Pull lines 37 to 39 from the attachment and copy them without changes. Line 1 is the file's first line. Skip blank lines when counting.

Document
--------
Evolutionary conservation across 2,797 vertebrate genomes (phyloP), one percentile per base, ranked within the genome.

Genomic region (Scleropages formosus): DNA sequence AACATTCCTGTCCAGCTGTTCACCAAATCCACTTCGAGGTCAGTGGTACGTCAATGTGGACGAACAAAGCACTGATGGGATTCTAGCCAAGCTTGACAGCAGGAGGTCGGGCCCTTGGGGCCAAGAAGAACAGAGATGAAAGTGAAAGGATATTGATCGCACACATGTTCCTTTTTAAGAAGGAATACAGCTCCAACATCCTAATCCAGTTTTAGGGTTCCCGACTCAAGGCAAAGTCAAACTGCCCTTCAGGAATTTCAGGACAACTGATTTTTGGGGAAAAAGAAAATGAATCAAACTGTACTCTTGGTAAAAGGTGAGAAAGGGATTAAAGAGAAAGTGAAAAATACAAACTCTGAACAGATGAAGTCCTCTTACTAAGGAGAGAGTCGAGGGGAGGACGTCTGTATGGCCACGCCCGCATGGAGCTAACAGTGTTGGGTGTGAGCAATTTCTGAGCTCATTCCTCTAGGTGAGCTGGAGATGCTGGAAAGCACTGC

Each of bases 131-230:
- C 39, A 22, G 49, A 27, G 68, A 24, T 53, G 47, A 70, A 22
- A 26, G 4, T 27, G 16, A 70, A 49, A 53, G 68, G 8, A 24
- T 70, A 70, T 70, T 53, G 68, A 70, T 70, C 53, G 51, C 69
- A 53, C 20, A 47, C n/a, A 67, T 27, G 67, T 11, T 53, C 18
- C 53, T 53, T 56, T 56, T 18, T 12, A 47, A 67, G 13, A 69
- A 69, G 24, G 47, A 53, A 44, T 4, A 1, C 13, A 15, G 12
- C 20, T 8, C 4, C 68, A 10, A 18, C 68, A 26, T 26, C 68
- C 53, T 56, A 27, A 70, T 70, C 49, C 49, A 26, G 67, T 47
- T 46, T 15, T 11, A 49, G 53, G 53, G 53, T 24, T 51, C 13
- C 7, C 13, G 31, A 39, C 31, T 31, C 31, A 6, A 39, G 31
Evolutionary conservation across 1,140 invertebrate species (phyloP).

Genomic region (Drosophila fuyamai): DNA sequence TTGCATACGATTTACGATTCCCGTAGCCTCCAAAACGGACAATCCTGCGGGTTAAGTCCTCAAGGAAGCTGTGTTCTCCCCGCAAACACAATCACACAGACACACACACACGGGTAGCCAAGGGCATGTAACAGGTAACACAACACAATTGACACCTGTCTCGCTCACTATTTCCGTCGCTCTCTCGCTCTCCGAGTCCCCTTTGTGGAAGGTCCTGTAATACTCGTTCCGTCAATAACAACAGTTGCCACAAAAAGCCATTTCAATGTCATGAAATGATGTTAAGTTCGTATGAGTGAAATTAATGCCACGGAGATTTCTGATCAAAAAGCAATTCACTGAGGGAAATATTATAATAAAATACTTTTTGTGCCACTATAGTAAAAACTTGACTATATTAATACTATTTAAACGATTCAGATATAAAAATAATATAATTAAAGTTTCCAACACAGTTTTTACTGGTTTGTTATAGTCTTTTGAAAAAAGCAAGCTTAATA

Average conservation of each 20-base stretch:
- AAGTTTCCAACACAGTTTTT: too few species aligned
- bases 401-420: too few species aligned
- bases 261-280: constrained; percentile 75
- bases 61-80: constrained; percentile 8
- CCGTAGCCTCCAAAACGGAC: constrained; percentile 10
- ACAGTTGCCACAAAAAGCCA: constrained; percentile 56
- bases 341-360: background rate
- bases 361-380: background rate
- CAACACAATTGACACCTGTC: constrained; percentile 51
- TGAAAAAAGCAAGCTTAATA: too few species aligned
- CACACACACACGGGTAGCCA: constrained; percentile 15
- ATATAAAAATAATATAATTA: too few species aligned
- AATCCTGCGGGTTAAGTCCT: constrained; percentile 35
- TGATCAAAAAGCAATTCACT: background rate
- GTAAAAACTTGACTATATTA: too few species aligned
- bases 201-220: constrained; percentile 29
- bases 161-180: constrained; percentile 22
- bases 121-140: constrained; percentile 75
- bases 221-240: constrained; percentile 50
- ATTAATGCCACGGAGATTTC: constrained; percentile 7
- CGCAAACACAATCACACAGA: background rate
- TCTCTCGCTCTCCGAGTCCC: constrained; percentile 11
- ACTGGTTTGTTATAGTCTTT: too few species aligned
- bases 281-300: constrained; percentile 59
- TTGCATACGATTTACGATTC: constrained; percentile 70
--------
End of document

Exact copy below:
- CGCAAACACAATCACACAGA: background rate
- TCTCTCGCTCTCCGAGTCCC: constrained; percentile 11
- ACTGGTTTGTTATAGTCTTT: too few species aligned